Amid Australia's continuing dispute and deliberation over whether to introduce an R18+ classification for adult games, new data shows overwhelming public support for the measure.
The Australian government announced at the end of 2009 that it would begin collecting public responses. At the time, controversial Attorney-General Michael Atkinson -- who has since stepped down -- said he expected "only a small amount of very zealous gamers" to support the R18+ rating.
But now that the Federal Home Affairs group has released a preliminary official report, it would seem Atkinson is proven incorrect, with 98.2 percent of Australians declaring they support the rating.
There were a total 59,678 submissions to the poll, and more than 50 percent of them were driven by an in-store promotion by EB Games. A group called Grow Up Australia, which in the past gained 16,000 signatures with its government petitition for the rating, drummed up 16,056 submissions.
Groups were also able to submit responses, and those that responded were highly polarized -- the Australian Christian Lobby and the Australian Council on Children and the Media, for example, opposed the rating, while Australian industry trade body iGEA, and the Australian Interctive Media Industry Association were examples of groups in favor. About 53 percent of the groups supported the rating, while 47 percent opposed.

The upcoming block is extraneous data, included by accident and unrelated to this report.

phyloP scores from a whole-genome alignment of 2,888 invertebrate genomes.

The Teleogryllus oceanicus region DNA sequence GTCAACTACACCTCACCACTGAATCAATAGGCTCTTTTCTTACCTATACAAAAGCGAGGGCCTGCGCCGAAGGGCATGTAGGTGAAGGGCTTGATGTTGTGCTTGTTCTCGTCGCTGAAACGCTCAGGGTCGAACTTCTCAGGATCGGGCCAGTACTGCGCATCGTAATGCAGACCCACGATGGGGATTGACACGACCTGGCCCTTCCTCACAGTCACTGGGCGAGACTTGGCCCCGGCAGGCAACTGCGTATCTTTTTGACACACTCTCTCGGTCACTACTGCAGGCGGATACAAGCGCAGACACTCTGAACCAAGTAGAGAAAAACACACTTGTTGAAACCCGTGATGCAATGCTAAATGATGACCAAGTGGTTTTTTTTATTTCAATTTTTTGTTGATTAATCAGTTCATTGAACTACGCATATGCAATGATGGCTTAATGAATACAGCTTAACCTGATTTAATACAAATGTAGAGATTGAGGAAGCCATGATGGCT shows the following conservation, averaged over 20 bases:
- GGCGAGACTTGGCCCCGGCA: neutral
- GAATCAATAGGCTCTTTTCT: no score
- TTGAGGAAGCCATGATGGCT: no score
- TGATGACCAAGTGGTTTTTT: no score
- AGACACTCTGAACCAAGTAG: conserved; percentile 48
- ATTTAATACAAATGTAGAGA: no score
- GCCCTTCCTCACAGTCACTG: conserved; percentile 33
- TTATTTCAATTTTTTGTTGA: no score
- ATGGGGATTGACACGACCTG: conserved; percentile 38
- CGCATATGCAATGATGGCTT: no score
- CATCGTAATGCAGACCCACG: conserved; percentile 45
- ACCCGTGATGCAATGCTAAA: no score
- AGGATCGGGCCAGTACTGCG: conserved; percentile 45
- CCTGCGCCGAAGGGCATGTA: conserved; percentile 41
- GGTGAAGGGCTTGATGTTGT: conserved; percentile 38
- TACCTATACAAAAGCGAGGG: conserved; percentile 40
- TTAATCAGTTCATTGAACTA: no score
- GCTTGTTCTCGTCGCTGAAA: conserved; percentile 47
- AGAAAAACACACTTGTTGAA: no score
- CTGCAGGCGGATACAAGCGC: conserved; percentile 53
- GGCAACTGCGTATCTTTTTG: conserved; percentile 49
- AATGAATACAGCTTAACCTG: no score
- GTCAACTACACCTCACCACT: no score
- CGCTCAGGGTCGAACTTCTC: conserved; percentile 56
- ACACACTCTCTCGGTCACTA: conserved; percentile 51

In order for the rating to actually be introduced, however, Australian officials throughout the country must all agree, and no decision has yet been made.
The debate is key to the release of certain future mature-themed video games in the region. Australia's video game ratings system only goes as high as ages 15 and up, meaning that any game intended for an adult 18 and over does not get a content rating, and is de facto banned in the country.
Attorney-General Atkinson's replacement, John Rau, appeared to have a more measured approach to the rating issue; speaking at the time of his appointment he said he wanted to educate himself fully on the facets of the issue before making any final decision on it.